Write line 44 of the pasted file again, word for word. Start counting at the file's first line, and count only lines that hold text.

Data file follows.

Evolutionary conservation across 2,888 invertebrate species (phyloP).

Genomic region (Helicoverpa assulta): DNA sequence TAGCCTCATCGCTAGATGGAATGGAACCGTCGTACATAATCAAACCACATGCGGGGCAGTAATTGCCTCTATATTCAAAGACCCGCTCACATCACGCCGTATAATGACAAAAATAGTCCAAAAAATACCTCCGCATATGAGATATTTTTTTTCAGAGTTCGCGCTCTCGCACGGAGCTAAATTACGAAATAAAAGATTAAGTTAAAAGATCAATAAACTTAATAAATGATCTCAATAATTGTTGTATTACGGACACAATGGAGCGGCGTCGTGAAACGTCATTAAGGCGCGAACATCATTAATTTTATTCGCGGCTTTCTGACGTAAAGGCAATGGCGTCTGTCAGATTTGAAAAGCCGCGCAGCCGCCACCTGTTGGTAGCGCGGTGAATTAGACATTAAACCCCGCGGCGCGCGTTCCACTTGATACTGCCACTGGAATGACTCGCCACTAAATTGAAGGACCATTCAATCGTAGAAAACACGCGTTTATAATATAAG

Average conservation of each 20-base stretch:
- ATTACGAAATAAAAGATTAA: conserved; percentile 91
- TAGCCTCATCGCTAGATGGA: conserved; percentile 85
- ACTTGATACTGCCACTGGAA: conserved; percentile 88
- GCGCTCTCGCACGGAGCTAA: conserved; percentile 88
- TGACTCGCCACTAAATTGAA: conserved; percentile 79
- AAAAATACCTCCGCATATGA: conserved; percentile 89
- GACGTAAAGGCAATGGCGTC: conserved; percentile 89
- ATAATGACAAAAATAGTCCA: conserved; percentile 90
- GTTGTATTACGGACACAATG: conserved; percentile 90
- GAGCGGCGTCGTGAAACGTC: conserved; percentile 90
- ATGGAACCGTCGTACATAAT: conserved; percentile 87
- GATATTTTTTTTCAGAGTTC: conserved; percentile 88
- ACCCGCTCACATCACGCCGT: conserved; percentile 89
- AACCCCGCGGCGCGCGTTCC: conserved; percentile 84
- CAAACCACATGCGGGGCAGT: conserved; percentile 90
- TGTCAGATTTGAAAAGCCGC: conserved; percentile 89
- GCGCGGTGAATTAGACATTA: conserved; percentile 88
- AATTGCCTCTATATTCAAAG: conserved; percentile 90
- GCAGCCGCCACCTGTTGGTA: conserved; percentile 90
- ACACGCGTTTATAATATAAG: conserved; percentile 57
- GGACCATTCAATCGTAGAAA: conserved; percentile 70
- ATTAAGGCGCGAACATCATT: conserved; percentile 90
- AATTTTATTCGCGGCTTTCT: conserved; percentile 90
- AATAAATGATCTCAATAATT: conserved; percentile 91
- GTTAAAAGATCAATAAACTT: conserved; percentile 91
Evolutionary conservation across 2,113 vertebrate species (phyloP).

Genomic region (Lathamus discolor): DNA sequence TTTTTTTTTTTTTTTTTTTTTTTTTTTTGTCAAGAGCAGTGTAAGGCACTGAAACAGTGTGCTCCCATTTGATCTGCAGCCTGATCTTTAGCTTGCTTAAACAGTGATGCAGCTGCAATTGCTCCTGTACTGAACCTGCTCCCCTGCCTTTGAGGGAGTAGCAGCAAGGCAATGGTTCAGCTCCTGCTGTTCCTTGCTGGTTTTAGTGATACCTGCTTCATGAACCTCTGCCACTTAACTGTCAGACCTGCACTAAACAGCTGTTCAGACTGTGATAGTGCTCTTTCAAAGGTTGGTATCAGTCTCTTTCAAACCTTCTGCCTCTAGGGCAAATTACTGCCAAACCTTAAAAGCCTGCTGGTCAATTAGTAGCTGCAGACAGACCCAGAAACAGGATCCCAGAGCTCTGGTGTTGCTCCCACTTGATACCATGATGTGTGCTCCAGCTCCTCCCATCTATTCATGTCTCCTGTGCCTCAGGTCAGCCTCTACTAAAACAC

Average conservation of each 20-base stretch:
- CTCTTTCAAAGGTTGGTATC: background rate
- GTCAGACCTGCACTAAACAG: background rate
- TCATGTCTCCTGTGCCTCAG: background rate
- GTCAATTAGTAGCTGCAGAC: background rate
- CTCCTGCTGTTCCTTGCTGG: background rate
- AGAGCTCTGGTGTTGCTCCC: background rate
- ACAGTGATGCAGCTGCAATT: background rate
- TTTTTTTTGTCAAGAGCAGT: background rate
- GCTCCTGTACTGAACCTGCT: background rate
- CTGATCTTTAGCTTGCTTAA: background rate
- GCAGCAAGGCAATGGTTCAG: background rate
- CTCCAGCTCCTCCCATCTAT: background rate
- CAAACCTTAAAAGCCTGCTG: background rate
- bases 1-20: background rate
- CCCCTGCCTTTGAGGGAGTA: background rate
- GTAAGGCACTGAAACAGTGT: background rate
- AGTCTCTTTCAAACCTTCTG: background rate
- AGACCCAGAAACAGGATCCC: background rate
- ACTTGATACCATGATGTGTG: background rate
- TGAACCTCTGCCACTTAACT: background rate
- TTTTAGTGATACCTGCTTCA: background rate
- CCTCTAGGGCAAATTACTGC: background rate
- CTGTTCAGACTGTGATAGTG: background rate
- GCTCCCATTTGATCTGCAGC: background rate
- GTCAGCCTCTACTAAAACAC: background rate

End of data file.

- CAAACCTTAAAAGCCTGCTG: background rate